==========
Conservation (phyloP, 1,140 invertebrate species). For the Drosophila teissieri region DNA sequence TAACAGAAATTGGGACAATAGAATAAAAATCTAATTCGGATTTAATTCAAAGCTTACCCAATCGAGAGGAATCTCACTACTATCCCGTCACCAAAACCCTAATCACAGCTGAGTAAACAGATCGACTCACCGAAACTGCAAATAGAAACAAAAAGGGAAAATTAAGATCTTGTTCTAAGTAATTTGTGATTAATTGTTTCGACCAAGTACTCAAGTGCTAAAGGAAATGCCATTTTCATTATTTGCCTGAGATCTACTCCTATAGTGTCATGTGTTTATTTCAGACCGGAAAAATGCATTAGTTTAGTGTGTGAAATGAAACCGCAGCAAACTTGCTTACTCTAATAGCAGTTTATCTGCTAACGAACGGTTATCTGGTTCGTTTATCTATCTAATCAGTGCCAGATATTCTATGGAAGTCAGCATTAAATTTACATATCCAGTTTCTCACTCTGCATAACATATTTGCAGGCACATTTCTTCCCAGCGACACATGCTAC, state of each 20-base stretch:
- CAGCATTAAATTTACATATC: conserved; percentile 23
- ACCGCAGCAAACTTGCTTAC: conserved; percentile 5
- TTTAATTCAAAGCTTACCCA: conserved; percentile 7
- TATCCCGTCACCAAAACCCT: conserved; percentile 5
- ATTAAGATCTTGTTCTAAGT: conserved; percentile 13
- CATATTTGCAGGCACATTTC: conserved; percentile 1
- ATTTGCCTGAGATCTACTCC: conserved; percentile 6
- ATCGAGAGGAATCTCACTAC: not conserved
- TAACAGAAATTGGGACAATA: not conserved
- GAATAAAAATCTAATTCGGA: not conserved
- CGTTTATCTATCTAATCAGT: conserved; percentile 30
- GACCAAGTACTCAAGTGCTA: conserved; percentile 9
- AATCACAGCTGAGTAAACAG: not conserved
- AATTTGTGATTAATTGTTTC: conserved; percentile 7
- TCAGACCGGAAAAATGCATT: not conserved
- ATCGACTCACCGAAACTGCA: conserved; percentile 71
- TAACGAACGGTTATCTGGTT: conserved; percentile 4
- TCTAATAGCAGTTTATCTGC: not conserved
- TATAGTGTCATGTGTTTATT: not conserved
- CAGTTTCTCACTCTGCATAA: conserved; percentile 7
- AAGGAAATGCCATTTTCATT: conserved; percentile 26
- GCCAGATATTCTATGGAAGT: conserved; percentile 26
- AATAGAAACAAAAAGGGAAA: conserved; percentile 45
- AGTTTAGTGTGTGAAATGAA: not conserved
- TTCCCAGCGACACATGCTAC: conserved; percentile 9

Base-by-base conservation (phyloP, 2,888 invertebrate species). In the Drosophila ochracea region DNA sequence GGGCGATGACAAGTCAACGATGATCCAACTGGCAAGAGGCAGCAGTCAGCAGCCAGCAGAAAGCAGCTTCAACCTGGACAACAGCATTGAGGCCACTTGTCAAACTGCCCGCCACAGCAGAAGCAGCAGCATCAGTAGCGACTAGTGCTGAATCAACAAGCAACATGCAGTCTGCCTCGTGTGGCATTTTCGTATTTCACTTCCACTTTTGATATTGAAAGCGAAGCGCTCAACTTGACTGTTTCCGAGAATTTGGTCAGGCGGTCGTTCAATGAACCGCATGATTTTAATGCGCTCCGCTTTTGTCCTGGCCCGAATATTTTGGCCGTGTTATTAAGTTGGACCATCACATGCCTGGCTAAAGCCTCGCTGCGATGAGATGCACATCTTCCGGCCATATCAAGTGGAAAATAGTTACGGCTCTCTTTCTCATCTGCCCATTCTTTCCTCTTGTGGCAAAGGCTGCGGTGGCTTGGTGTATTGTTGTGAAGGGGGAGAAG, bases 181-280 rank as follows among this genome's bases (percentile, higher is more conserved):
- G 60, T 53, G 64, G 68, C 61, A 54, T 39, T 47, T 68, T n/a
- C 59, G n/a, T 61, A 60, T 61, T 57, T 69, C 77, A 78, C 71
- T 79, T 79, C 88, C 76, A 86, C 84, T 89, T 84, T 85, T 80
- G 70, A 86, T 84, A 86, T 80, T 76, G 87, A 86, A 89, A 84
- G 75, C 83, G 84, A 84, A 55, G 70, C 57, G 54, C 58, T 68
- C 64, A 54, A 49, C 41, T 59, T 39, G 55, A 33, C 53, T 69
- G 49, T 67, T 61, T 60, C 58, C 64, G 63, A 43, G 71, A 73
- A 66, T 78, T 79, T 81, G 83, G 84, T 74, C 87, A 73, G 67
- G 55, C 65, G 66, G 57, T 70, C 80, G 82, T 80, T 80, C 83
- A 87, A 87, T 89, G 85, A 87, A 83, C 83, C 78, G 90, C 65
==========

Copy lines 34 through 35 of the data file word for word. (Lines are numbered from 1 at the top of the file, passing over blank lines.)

- G 49, T 67, T 61, T 60, C 58, C 64, G 63, A 43, G 71, A 73
- A 66, T 78, T 79, T 81, G 83, G 84, T 74, C 87, A 73, G 67